Gene Stipe Stays Out Of Prison For Now


Thursday, June 28th 2007, 7:35 am
By: News On 6


MUSKOGEE, Okla. (AP) -- A federal judge took no action Thursday on a request by prosecutors that former state Sen. Gene Stipe be sent to prison for allegedly violating his probation. Stipe, whose 53-year career in the Oklahoma Legislature ended in political scandal, was allowed to remain free pending another hearing. No date was immediately set for this second hearing.

Stipe, 80, and in frail health, used a walker and was assisted by his attorney as he made his way into the courthouse. He is accused of arranging illegal campaign contributions while on house arrest for the same offense.

Stipe has two years remaining on a five-year sentence of probation for federal election law violations. Federal prosecutors want to revoke his probation and send him to prison.

The brief hearing was in the same courthouse where a former longtime business partner, Steven Phipps, pleaded guilty a day earlier to a mail fraud charge and admitted paying kickbacks to three state legislators. Phipps, 52, is cooperating with federal authorities.

Former Rep. Mike Mass pleaded guilty to a similar charge in April and also is cooperating with federal authorities. U.S. Attorney Sheldon Sperling said Mass is believed to have gotten $250,000 in kickbacks.

Stipe has been implicated in the same federal investigation.

Stipe's federal case was delayed several times due to recurring health issues.

Stipe, who resigned from the state Senate in 2003, pleaded guilty in 2004 to two conspiracy counts and a perjury count for funneling $245,000 into the failed 1998 congressional campaign of protege Walt Roberts.

A federal judge in Washington sentenced Stipe to house arrest, probation and fined him $735,567. Conditions of Stipe's probation required him to not commit any federal, state or local crimes and that he be truthful with his probation officer.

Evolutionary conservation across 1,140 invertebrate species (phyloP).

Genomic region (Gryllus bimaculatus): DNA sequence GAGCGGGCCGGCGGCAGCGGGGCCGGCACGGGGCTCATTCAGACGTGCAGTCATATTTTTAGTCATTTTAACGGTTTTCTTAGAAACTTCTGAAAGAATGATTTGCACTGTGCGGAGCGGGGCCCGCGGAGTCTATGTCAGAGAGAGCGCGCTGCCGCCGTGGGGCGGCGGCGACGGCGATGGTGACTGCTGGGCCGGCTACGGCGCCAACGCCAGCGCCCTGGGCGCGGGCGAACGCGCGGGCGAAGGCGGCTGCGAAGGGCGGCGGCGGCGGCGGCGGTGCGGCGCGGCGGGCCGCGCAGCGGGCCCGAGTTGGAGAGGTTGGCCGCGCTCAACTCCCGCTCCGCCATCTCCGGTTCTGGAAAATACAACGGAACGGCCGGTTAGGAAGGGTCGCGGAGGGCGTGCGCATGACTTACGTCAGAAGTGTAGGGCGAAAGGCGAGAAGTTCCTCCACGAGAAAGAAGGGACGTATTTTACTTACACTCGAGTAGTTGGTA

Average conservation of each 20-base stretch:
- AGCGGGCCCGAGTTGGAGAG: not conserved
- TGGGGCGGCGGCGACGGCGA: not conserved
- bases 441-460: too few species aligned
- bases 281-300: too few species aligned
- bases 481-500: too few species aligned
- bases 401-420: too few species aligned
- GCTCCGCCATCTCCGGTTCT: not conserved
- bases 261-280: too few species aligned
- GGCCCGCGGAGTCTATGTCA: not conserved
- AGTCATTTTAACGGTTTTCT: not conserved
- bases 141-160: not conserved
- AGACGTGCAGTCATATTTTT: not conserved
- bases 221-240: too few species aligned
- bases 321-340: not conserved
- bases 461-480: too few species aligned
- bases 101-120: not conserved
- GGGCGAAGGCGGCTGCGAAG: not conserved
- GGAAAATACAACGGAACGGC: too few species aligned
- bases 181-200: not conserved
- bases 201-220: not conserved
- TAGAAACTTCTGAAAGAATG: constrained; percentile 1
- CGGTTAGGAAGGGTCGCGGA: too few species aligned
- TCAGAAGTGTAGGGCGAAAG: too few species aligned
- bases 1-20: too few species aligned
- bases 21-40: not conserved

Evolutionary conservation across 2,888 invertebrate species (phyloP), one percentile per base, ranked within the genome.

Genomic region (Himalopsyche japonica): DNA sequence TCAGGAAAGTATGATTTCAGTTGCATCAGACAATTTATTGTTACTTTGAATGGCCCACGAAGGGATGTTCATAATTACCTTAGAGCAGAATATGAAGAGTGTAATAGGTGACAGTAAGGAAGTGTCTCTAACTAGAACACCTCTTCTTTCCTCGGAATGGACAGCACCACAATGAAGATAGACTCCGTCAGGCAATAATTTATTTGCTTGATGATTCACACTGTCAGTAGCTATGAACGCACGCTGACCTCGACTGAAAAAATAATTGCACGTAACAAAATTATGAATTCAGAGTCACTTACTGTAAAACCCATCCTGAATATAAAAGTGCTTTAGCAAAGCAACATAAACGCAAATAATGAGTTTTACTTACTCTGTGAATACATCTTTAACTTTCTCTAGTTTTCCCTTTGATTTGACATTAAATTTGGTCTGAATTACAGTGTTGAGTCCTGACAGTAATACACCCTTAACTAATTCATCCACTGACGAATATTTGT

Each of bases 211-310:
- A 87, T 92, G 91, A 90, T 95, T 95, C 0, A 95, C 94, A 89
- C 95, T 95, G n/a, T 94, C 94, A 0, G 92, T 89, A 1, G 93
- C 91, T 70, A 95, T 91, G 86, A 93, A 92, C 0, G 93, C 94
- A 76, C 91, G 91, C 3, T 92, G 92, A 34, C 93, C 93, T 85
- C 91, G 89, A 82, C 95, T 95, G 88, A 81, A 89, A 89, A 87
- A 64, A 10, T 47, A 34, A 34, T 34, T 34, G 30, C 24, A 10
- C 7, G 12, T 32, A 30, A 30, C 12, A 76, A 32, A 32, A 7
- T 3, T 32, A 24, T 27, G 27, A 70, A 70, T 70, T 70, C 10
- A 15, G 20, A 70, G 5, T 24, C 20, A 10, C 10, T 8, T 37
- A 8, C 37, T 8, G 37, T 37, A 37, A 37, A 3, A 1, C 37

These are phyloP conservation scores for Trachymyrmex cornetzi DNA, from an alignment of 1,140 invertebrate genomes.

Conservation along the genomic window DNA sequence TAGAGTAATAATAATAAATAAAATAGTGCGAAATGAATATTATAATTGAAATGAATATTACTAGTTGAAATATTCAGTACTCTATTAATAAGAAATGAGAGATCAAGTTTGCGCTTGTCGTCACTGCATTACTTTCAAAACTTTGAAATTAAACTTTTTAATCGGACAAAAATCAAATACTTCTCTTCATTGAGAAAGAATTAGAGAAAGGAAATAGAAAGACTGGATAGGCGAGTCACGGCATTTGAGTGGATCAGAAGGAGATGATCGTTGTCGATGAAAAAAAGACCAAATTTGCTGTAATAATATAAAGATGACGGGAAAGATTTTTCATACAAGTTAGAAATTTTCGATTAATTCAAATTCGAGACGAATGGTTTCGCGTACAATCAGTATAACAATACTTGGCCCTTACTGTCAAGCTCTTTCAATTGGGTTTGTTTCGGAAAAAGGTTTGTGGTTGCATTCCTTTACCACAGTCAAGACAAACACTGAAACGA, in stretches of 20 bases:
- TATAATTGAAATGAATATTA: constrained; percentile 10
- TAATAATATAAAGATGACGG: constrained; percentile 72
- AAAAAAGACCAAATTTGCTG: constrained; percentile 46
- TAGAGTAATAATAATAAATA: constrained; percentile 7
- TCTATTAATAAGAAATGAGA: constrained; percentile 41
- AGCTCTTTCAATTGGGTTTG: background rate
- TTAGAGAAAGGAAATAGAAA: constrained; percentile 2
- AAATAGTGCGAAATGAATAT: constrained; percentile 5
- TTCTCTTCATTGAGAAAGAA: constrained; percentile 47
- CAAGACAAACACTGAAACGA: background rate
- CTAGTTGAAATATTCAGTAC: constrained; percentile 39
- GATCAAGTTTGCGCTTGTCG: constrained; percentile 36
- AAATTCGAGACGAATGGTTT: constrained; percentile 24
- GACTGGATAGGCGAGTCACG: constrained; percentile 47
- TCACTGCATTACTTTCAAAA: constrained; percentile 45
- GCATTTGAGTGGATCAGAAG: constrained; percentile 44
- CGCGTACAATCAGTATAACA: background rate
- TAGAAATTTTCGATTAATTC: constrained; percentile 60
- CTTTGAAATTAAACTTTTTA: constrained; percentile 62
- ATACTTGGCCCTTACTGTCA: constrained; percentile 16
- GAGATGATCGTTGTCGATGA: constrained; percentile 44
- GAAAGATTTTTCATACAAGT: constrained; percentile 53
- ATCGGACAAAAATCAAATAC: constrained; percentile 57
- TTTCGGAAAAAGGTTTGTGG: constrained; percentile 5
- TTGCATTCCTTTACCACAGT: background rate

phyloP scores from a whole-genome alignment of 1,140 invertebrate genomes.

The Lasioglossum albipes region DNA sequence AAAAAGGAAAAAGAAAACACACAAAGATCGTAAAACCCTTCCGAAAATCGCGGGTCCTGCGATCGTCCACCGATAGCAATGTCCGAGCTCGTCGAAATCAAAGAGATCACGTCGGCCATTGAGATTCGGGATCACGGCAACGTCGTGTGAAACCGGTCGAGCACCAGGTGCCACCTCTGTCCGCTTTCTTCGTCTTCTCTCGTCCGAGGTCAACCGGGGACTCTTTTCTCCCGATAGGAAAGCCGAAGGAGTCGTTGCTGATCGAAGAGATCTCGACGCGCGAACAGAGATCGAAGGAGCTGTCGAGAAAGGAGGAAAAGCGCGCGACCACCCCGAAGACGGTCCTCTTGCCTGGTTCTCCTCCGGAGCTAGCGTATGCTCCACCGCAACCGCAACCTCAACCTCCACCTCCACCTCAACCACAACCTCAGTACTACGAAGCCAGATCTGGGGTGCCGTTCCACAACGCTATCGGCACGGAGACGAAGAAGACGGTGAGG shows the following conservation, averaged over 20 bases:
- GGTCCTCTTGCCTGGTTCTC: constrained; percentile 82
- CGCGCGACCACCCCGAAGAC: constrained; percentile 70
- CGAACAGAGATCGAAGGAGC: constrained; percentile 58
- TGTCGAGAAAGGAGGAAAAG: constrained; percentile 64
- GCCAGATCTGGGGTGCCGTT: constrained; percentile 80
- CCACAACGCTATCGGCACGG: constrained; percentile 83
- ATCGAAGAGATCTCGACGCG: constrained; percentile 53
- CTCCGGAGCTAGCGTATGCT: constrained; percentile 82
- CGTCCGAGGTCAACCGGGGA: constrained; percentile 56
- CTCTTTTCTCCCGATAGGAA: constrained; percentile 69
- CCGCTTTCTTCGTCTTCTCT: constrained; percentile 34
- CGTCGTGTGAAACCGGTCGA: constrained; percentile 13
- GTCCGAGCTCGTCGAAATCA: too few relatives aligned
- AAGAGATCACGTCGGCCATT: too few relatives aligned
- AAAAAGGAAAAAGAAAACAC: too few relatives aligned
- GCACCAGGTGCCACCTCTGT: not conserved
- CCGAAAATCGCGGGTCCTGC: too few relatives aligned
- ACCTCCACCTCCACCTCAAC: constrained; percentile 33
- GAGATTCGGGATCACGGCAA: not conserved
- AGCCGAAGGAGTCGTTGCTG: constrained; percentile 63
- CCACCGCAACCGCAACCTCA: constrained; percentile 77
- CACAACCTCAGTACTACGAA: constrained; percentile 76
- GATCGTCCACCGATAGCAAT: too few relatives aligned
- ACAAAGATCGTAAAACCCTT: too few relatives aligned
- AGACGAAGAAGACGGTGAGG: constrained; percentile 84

But records describing evidence presented to a federal grand jury indicate Stipe and Phipps provided $34,600 to straw donors to contribute to the campaign of U.S. Rep. Dan Boren, D-Okla., around March 2004 -- two months after Stipe was sentenced in the earlier election law case.

Straw donors are people who give to a political campaign with another person's money to bypass contribution limits, which was $2,300 per election in congressional races and $5,000 for state races. Both are violations of elections laws, as is knowingly receiving money contributed by a straw donor.

In court papers filed in March, the FBI said there was no evidence Boren was aware of the illegal contributions. Boren subsequently gave $35,600 to a veterans charity. The total included $1,000 that Stipe gave his 2004 campaign.

Stipe also was admonished by his probation officer in October 2005 for associating with Steven Covington, who was convicted in 2002 for his involvement in an odometer rollback scheme. But Stipe is pictured in six photographs with Covington on several occasions in 2006 and 2007, records show.

Covington, the son of a former McAlester mayor, was on probation at the time. His probation ended last year.

In April, jurisdiction of Stipe's federal probation was transferred from Washington to Muskogee, clearing the way for federal officials in Muskogee to seek revocation of Stipe's probation.

Watch the video: Stipe Allowed To Remain Free

WEB EXTRA: Extended Interview With Clark Brewster, Stipe's Attorney

WEB EXTRA: Extended Interview With U.S. Attorney Sheldon Sperling

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4/1/2003 Former State Senator Gene Stipe Pleads 'Guilty' In Federal Court

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4/18/2007 Jurisdiction Of Stipe Case Transferred To Muskogee

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6/7/2007 Government Seeks Probation Revocation For Stipe

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